JO: One of the things you do is produce an author newsletter. What has that experience been like, and when is it something you would recommend for other writers?
CDS: I provide author coaching, teach at panels and workshops, and I’m currently developing some new author courses drawn out of my forthcoming expanded Indie Author’s Bible… but this is a piece of information I will always give away for free. Having a newsletter is one of the most fundamental things you can do. Not only do people follow you because they want to stay in touch with your particular brand or stories, but they want to be connected to you as an author. Giving access to ourselves as authors is something that the big traditional publishers cannot do. It’s what sets us apart qualitatively from the major publishers. Not only does that provide an element of access and quality, but it is effective and mostly irrevocable. What if your favorite social media site shuts down or deplatforms/shadowbans you or loses favor with your audience. All of those things have happened within the last couple of years. But even when things aren’t so drastic, your newsletter is still better. Email has higher open rates and if you want to switch from one email provider to another, you can take your list with you. You can also use it for other marketing things like creating custom advertising algorithms. Also, it costs you nothing to send an email. Do you want your Facebook followers to see your latest update? That’s going to cost you if you want more than a small percent to know you just did something neat. I have resources I recommend and highly endorse the book Newsletter Ninja. It’s written for authors, but I recommend it for anybody wanting to learn how to effectively use newsletters for your industry.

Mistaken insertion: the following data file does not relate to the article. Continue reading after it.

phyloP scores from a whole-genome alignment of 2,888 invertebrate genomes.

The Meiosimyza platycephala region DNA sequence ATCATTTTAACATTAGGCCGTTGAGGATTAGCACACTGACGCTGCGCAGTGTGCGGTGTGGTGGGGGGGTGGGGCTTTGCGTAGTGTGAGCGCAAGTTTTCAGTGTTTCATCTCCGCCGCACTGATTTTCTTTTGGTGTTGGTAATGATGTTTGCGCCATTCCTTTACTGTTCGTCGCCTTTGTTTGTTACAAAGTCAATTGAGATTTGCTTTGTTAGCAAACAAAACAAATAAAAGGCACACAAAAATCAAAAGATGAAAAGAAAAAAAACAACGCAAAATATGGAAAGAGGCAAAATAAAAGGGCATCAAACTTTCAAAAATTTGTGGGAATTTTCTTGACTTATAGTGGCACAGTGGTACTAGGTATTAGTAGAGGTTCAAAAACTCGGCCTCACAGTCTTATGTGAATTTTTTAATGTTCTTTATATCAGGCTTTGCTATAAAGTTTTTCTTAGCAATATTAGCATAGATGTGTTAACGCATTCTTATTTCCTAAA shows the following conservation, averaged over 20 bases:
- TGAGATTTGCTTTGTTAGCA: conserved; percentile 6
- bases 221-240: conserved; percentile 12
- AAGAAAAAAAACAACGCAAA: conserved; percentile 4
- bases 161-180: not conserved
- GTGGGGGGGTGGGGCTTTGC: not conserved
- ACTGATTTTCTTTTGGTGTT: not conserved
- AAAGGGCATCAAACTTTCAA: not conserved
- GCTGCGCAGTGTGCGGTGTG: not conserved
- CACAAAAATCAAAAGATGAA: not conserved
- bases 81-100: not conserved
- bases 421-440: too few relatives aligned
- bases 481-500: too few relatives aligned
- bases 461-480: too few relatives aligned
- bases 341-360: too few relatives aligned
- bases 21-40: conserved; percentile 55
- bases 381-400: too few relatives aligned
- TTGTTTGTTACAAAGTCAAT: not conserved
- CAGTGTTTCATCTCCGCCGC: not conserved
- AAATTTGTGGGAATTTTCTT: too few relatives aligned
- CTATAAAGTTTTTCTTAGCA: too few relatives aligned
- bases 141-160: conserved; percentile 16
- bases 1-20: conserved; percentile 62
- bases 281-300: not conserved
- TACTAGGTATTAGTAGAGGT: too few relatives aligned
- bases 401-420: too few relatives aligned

JO: Are there any other tips you have for emerging writers?
CDS: I’ve gotten ahead of the curve on a few things including using Kickstarter and crowdfunding to launch books. Part of it is that it’s helped me find my people who love my kinds of books, and another part of it is that in researching how to harness that side of the business well I have joined several online groups to both learn and share, and it’s helped me find more and more like-minded people. It’s important as an author to surround yourself with voices you’ve allowed to be critical of your own work and methods and also to build a peer group. I really enjoyed watching interviews between Stephen King and George RR Martin. Those two used to travel around to shows to autograph books and meet people just like I do along with several other friends I have met on the author circuit. They value each other as peers even if the stuff is pretty radically different in many ways. That’s how a lot of author friendships are. I have friends who write radically different genres, but at the end of the day a lot of the challenges are the same and it’s important to have outside voices to challenge and grow you as a writer and also as a business owner …because that’s what being an author is in today’s day and age: it’s a melding of business and creativity. 

JO: You and your wife also run a business, Waterloo’s Weis Mansion Bed & Breakfast. How do you manage the balance between finding time to write and having another job that demands your time?
CDS: With great difficulty. I try to manage my schedule well. Luckily Kelly does most of the operational side on the bed-and-breakfast. I often split time between writing and marketing endeavors and break up my day with painting or property repairs and that sort of thing. I live and die by my calendar alerts.